analysis filters specifies the coefficients of the lowpass analysis filters and the highpass analysis filters for the wavelet you specify. If you specify a value for analysis filters, this VI ignores the settings in the wavelet input. You can use the Wavelet Design Express VI to design the analysis filters and the corresponding synthesis filters.
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UWT coef returns the approximation coefficients and the detail coefficients from the multi-level undecimated wavelet transform (UWT). The first row of UWT coef contains the approximation coefficients at the largest level. The other rows contain the detail coefficients at all levels in descending order. You can use the WA Get Coefficients of Undecimated Wavelet Transform VI to read the approximation coefficients or detail coefficients at a specific level. Wire UWT coef to the UWT coef input of the WA Get Coefficients of Undecimated Wavelet Transform VI.
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error out contains error information. This output provides standard error out functionality. |

signal specifies the 2D input signal. | |||||||||

levels specifies the number of levels in the discrete wavelet analysis. levels must be a positive integer no greater than log2(Ls), where Ls is the length of the 1D signal or the minimum dimensional size of the 2D signal. Otherwise, you can set the value to –1, which indicates that this VI sets levels as the largest integer no greater than log2(Ls). The default is –1. | |||||||||

wavelet specifies the wavelet type to use for the discrete wavelet analysis. The default is db02. The options include two types: orthogonal (Haar, Daubechies (db), Coiflets (xxcoif), Symmlets (xsym)) and biorthogonal (Biorthogonal (xbior), including FBI (x_xbior4_4 (FBI))), where x indicates the order of the wavelet. The higher the order, the smoother the wavelet. The orthogonal wavelets are not redundant and are suitable for signal or image denoising and compression. The biorthogonal wavelets usually have the linear phase property and are suitable for signal or image feature extraction. If you want to use other types of wavelets, do not wire this input. Instead, use the Wavelet Design Express VI to design the wavelet you want and wire the resulting analysis filters to the analysis filters input.
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error in describes error conditions that occur before this node runs. This input provides standard error in functionality. | |||||||||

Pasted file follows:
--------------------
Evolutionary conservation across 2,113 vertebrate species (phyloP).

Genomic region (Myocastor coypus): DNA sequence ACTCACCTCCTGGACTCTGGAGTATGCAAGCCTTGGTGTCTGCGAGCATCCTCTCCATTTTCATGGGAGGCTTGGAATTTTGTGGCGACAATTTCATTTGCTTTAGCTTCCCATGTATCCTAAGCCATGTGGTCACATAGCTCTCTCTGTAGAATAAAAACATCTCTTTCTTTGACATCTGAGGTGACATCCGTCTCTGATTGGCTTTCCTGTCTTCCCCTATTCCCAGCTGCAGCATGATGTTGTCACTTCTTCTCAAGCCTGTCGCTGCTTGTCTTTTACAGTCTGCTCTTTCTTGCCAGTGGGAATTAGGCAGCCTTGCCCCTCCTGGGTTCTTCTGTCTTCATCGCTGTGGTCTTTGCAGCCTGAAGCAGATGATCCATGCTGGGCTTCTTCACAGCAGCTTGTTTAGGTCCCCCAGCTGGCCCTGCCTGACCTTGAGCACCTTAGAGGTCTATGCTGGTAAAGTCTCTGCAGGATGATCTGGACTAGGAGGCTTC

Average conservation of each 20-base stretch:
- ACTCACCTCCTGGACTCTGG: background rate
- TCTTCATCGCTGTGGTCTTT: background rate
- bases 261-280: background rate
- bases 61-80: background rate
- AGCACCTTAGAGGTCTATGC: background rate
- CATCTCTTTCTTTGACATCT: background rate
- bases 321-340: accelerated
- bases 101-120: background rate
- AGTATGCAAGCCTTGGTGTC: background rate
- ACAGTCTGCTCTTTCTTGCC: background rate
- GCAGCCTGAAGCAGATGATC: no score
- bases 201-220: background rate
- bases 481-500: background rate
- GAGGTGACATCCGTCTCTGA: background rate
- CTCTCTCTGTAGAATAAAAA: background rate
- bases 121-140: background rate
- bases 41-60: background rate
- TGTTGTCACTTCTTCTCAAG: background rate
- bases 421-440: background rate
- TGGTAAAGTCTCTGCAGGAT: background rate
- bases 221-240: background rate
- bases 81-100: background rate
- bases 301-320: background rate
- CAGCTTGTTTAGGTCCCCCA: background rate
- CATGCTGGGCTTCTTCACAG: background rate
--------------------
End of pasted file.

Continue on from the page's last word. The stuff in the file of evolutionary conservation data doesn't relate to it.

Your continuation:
analysis filters specifies the coefficients of the lowpass analysis filters and the highpass analysis filters for the wavelet you specify. If you specify a value for analysis filters, this VI ignores the settings in the wavelet input. You can use the Wavelet Design Express VI to design the analysis filters and the corresponding synthesis filters.
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UWT coef returns the approximation coefficients and the detail coefficients from the multi-level undecimated wavelet transform (UWT). Each element of the array contains the 2D UWT results of one level. The i^{th} element stores the approximation coefficients and the detail coefficients at level i+1. You can use the WA Get Coefficients of Undecimated Wavelet Transform VI to read the approximation coefficients or detail coefficients at a specific level. Wire UWT coef to the UWT coef input of the WA Get Coefficients of Undecimated Wavelet Transform VI.
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error out contains error information. This output provides standard error out functionality. |

The following illustration shows an example of a three-level UWT, where you set the **levels** input of this VI to 3. The length of the input signal is 16 points.

where the subscript indicates the up-sampling by a factor of *m*. Using information in the previous illustration, you can see that the **UWT coef** output contains the approximation coefficients of the largest level and the detail coefficients of each level.

In addition, compared to the discrete wavelet transform (DWT), the UWT does not have sub-sampling. Therefore, the output of each level has the same length as the input signal.

Undecimated discrete wavelet transform is translation-invariant. In other words, when the input signal shifts with certain taps, the output coefficients shift by the same taps, which is important for robust feature extractions, such as peak detection.

Refer to A Wavelet Tour of Signal Processing for more information about the UWT.

Refer to the following VIs for examples of using the WA Undecimated Wavelet Transform VI:

- High-order Discontinuity Detection VI: labview\examples\Wavelet Analysis\WAGettingStarted
- Undecimated Image Decomposition and Reconstruction (UWT) VI: labview\examples\Wavelet Analysis\WAGettingStarted
- Undecimated Signal Decomposition and Reconstruction (UWT) VI: labview\examples\Wavelet Analysis\WAGettingStarted